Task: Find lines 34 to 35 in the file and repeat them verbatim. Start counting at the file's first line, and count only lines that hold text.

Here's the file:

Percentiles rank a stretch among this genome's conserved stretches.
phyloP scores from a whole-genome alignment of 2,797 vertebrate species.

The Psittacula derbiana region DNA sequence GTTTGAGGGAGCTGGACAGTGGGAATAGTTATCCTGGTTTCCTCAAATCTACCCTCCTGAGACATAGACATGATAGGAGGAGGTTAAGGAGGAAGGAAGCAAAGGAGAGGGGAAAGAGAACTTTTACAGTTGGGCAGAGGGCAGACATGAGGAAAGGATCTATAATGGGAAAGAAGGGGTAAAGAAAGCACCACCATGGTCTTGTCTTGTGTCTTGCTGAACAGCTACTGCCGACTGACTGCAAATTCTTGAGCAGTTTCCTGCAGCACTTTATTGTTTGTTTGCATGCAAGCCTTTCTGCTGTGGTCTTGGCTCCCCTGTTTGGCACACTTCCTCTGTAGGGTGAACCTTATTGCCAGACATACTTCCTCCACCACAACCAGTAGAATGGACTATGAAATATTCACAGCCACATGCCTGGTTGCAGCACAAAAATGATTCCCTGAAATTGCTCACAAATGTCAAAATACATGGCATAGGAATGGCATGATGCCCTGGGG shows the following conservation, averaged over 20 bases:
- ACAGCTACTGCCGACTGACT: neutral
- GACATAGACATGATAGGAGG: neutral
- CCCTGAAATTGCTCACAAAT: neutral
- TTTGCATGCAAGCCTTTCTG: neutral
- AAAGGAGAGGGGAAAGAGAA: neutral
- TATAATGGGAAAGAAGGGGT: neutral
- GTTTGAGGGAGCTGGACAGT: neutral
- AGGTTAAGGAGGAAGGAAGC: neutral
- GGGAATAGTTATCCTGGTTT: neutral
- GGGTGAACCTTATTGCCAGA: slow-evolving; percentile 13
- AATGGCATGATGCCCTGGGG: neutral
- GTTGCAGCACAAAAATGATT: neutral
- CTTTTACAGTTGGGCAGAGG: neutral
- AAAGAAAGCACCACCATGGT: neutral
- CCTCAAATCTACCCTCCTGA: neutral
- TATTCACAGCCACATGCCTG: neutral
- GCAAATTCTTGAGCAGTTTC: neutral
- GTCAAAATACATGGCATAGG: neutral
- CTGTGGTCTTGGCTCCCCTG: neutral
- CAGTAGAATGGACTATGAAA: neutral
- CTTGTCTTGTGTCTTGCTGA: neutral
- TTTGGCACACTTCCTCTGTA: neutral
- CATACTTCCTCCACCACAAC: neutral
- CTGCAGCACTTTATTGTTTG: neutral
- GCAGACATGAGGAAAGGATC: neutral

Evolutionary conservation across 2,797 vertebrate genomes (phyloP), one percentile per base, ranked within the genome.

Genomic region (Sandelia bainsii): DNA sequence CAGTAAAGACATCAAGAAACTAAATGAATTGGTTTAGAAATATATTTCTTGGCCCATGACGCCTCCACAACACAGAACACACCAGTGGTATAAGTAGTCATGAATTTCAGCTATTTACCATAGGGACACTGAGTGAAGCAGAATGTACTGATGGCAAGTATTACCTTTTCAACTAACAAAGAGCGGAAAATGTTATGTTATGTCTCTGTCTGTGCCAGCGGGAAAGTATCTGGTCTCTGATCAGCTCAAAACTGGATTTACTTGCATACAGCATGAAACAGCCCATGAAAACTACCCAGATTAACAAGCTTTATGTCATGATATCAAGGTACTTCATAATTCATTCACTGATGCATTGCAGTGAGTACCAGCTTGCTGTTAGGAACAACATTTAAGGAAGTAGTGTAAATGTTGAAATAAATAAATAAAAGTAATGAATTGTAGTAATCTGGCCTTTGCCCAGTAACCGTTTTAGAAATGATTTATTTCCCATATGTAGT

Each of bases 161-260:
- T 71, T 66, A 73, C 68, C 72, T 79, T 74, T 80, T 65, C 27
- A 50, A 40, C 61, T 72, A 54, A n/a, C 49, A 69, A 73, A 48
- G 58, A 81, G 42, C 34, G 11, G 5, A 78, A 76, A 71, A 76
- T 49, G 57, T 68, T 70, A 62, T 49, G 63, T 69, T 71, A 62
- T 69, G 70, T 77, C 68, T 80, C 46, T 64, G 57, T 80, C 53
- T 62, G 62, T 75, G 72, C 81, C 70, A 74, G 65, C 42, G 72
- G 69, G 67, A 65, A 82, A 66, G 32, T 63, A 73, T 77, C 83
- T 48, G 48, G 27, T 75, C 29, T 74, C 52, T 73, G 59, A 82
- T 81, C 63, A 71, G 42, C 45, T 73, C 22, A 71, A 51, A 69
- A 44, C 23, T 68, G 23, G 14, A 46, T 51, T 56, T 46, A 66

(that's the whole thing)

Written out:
- G 58, A 81, G 42, C 34, G 11, G 5, A 78, A 76, A 71, A 76
- T 49, G 57, T 68, T 70, A 62, T 49, G 63, T 69, T 71, A 62